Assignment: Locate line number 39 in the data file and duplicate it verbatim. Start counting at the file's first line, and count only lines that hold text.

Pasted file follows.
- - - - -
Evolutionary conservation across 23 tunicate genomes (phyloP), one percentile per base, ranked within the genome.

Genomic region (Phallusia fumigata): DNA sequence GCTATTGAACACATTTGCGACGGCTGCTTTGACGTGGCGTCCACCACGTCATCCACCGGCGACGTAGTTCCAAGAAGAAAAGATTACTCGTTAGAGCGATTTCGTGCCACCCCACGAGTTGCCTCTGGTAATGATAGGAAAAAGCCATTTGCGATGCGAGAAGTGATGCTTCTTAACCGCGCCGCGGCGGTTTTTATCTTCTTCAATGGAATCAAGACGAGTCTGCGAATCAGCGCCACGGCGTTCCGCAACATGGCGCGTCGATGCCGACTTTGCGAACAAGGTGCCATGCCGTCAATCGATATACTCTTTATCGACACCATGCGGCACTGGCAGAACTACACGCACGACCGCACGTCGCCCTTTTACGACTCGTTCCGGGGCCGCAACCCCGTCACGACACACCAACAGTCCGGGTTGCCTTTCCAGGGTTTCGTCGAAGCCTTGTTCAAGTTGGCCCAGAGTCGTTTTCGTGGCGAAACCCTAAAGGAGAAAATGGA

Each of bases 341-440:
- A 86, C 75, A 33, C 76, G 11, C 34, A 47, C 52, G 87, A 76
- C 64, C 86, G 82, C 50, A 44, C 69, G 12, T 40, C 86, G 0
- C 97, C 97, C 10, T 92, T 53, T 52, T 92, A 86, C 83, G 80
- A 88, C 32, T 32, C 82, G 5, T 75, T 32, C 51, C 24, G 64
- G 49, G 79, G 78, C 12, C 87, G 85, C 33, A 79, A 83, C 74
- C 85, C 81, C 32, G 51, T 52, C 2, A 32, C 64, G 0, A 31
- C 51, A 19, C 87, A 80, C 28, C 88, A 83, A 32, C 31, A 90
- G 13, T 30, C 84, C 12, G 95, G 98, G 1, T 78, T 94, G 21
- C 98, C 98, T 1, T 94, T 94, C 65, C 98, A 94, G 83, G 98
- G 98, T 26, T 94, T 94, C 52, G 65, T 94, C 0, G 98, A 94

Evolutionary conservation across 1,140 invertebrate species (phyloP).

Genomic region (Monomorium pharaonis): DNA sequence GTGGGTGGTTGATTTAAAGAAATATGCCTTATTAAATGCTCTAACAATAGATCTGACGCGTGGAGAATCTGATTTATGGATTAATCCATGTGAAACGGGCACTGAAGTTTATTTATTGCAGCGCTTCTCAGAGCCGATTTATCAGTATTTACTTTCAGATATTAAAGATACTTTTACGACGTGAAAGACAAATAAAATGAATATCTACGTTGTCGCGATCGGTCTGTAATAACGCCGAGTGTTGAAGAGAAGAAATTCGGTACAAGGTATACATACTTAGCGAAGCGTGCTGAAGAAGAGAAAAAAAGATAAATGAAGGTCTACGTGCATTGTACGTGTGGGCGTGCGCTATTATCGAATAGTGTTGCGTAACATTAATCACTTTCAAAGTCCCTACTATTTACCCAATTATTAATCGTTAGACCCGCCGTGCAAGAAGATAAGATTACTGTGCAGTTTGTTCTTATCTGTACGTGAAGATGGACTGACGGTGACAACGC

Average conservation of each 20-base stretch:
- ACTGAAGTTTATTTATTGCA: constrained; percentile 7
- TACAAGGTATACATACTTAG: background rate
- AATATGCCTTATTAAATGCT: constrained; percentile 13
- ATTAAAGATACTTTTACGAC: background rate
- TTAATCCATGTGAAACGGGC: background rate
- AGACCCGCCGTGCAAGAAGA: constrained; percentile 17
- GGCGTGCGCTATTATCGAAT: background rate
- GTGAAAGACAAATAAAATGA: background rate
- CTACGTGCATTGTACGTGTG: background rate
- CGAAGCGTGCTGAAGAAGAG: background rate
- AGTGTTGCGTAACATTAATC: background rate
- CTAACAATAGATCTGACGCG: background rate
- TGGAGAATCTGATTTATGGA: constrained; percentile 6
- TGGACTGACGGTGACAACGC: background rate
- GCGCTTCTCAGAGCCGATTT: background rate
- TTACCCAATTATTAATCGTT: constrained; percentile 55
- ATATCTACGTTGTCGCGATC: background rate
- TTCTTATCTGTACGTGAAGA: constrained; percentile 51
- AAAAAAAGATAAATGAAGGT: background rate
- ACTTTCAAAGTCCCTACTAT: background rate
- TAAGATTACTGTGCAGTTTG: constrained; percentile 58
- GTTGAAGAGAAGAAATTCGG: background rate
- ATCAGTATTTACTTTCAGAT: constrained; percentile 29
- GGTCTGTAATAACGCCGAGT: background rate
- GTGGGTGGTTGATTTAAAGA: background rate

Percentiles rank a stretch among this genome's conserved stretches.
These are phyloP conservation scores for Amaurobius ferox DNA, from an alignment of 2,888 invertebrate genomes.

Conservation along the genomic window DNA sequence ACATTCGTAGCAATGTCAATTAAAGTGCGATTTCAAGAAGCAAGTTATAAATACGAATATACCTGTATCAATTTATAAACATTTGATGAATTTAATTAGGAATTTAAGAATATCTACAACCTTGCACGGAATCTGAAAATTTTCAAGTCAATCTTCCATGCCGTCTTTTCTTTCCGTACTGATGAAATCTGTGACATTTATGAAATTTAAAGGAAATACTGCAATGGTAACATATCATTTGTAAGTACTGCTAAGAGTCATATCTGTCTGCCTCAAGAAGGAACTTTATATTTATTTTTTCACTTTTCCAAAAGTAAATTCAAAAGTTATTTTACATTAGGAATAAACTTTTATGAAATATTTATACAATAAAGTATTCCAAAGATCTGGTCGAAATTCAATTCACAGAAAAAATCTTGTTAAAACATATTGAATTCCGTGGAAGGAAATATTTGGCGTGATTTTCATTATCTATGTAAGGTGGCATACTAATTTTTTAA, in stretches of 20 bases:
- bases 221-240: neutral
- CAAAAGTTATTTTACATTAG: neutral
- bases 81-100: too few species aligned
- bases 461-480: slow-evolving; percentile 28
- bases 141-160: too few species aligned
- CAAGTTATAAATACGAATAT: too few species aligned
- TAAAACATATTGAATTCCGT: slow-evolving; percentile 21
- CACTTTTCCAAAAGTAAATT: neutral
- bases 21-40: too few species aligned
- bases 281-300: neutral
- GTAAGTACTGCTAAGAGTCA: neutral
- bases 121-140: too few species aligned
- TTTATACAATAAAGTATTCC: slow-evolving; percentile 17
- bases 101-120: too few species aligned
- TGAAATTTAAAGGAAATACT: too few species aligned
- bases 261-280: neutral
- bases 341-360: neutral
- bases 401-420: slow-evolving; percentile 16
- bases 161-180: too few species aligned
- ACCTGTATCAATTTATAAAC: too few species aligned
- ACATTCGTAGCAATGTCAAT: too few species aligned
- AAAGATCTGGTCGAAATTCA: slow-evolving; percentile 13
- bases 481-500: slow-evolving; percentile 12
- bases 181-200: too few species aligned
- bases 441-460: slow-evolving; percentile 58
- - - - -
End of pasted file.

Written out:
- ATCAGTATTTACTTTCAGAT: constrained; percentile 29